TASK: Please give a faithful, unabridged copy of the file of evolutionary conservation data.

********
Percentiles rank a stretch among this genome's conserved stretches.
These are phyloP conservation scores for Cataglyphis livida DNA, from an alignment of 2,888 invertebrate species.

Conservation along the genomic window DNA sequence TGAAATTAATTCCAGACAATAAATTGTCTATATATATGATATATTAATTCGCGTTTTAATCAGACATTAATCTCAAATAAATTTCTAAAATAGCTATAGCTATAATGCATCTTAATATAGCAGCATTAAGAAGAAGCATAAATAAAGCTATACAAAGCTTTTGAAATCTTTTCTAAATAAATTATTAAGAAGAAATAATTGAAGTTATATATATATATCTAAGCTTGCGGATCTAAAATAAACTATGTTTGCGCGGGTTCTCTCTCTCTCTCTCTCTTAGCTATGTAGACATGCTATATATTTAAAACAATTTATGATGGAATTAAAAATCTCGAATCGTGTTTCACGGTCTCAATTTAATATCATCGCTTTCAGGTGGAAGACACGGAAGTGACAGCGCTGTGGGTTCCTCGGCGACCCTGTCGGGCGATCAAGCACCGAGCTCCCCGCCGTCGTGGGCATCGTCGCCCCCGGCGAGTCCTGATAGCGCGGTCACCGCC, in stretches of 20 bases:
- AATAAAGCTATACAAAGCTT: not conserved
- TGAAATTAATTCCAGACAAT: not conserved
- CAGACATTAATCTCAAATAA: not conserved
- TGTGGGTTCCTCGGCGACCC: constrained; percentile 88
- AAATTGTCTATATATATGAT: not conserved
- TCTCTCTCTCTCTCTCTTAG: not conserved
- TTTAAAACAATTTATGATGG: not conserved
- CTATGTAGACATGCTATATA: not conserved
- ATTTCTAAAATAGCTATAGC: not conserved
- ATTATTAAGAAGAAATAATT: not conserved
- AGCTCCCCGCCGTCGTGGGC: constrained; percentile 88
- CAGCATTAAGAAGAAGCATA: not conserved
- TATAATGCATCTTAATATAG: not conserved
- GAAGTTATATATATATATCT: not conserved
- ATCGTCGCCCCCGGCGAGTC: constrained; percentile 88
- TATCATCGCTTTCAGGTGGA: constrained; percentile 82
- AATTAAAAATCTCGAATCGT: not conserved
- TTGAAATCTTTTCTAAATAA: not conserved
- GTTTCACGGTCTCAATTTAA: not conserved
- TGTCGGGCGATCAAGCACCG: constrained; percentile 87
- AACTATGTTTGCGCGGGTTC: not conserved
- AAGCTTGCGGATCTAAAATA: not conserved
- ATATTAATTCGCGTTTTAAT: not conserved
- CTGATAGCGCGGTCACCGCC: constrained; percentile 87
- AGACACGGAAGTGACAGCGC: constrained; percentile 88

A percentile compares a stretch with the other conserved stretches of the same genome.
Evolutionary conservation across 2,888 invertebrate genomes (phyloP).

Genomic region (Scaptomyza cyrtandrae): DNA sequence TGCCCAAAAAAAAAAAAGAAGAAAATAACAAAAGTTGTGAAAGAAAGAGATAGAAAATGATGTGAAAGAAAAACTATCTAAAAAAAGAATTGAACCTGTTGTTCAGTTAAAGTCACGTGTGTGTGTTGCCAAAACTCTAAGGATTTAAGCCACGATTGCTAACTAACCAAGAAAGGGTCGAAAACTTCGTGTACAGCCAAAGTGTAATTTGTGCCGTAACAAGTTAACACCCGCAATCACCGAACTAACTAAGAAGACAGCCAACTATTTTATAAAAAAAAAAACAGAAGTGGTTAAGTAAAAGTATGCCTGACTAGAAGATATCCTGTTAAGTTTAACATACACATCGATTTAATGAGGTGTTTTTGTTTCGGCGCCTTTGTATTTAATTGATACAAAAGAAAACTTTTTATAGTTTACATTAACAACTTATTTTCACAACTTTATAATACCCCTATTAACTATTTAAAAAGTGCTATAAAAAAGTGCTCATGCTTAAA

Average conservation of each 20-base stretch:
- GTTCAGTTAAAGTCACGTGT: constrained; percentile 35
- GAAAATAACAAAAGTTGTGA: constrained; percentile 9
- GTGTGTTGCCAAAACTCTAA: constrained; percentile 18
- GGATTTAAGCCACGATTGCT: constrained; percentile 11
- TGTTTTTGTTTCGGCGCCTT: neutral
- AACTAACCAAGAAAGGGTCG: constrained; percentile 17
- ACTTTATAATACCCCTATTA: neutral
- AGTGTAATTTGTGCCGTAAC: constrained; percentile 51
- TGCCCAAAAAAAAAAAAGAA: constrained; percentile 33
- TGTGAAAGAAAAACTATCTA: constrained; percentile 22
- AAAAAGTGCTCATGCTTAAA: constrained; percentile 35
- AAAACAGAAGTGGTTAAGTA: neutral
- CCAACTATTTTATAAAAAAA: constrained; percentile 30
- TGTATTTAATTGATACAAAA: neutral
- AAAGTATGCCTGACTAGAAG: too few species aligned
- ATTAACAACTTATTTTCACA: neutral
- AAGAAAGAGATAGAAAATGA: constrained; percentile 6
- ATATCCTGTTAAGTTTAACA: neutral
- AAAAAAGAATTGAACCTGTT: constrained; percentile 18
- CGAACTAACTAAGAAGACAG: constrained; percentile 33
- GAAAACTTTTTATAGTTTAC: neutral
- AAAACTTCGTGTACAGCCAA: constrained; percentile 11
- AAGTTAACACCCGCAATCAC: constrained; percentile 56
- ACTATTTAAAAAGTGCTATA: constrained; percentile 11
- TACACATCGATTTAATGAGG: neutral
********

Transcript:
Percentiles rank a stretch among this genome's conserved stretches.
These are phyloP conservation scores for Cataglyphis livida DNA, from an alignment of 2,888 invertebrate species.

Conservation along the genomic window DNA sequence TGAAATTAATTCCAGACAATAAATTGTCTATATATATGATATATTAATTCGCGTTTTAATCAGACATTAATCTCAAATAAATTTCTAAAATAGCTATAGCTATAATGCATCTTAATATAGCAGCATTAAGAAGAAGCATAAATAAAGCTATACAAAGCTTTTGAAATCTTTTCTAAATAAATTATTAAGAAGAAATAATTGAAGTTATATATATATATCTAAGCTTGCGGATCTAAAATAAACTATGTTTGCGCGGGTTCTCTCTCTCTCTCTCTCTTAGCTATGTAGACATGCTATATATTTAAAACAATTTATGATGGAATTAAAAATCTCGAATCGTGTTTCACGGTCTCAATTTAATATCATCGCTTTCAGGTGGAAGACACGGAAGTGACAGCGCTGTGGGTTCCTCGGCGACCCTGTCGGGCGATCAAGCACCGAGCTCCCCGCCGTCGTGGGCATCGTCGCCCCCGGCGAGTCCTGATAGCGCGGTCACCGCC, in stretches of 20 bases:
- AATAAAGCTATACAAAGCTT: not conserved
- TGAAATTAATTCCAGACAAT: not conserved
- CAGACATTAATCTCAAATAA: not conserved
- TGTGGGTTCCTCGGCGACCC: constrained; percentile 88
- AAATTGTCTATATATATGAT: not conserved
- TCTCTCTCTCTCTCTCTTAG: not conserved
- TTTAAAACAATTTATGATGG: not conserved
- CTATGTAGACATGCTATATA: not conserved
- ATTTCTAAAATAGCTATAGC: not conserved
- ATTATTAAGAAGAAATAATT: not conserved
- AGCTCCCCGCCGTCGTGGGC: constrained; percentile 88
- CAGCATTAAGAAGAAGCATA: not conserved
- TATAATGCATCTTAATATAG: not conserved
- GAAGTTATATATATATATCT: not conserved
- ATCGTCGCCCCCGGCGAGTC: constrained; percentile 88
- TATCATCGCTTTCAGGTGGA: constrained; percentile 82
- AATTAAAAATCTCGAATCGT: not conserved
- TTGAAATCTTTTCTAAATAA: not conserved
- GTTTCACGGTCTCAATTTAA: not conserved
- TGTCGGGCGATCAAGCACCG: constrained; percentile 87
- AACTATGTTTGCGCGGGTTC: not conserved
- AAGCTTGCGGATCTAAAATA: not conserved
- ATATTAATTCGCGTTTTAAT: not conserved
- CTGATAGCGCGGTCACCGCC: constrained; percentile 87
- AGACACGGAAGTGACAGCGC: constrained; percentile 88

A percentile compares a stretch with the other conserved stretches of the same genome.
Evolutionary conservation across 2,888 invertebrate genomes (phyloP).

Genomic region (Scaptomyza cyrtandrae): DNA sequence TGCCCAAAAAAAAAAAAGAAGAAAATAACAAAAGTTGTGAAAGAAAGAGATAGAAAATGATGTGAAAGAAAAACTATCTAAAAAAAGAATTGAACCTGTTGTTCAGTTAAAGTCACGTGTGTGTGTTGCCAAAACTCTAAGGATTTAAGCCACGATTGCTAACTAACCAAGAAAGGGTCGAAAACTTCGTGTACAGCCAAAGTGTAATTTGTGCCGTAACAAGTTAACACCCGCAATCACCGAACTAACTAAGAAGACAGCCAACTATTTTATAAAAAAAAAAACAGAAGTGGTTAAGTAAAAGTATGCCTGACTAGAAGATATCCTGTTAAGTTTAACATACACATCGATTTAATGAGGTGTTTTTGTTTCGGCGCCTTTGTATTTAATTGATACAAAAGAAAACTTTTTATAGTTTACATTAACAACTTATTTTCACAACTTTATAATACCCCTATTAACTATTTAAAAAGTGCTATAAAAAAGTGCTCATGCTTAAA

Average conservation of each 20-base stretch:
- GTTCAGTTAAAGTCACGTGT: constrained; percentile 35
- GAAAATAACAAAAGTTGTGA: constrained; percentile 9
- GTGTGTTGCCAAAACTCTAA: constrained; percentile 18
- GGATTTAAGCCACGATTGCT: constrained; percentile 11
- TGTTTTTGTTTCGGCGCCTT: neutral
- AACTAACCAAGAAAGGGTCG: constrained; percentile 17
- ACTTTATAATACCCCTATTA: neutral
- AGTGTAATTTGTGCCGTAAC: constrained; percentile 51
- TGCCCAAAAAAAAAAAAGAA: constrained; percentile 33
- TGTGAAAGAAAAACTATCTA: constrained; percentile 22
- AAAAAGTGCTCATGCTTAAA: constrained; percentile 35
- AAAACAGAAGTGGTTAAGTA: neutral
- CCAACTATTTTATAAAAAAA: constrained; percentile 30
- TGTATTTAATTGATACAAAA: neutral
- AAAGTATGCCTGACTAGAAG: too few species aligned
- ATTAACAACTTATTTTCACA: neutral
- AAGAAAGAGATAGAAAATGA: constrained; percentile 6
- ATATCCTGTTAAGTTTAACA: neutral
- AAAAAAGAATTGAACCTGTT: constrained; percentile 18
- CGAACTAACTAAGAAGACAG: constrained; percentile 33
- GAAAACTTTTTATAGTTTAC: neutral
- AAAACTTCGTGTACAGCCAA: constrained; percentile 11
- AAGTTAACACCCGCAATCAC: constrained; percentile 56
- ACTATTTAAAAAGTGCTATA: constrained; percentile 11
- TACACATCGATTTAATGAGG: neutral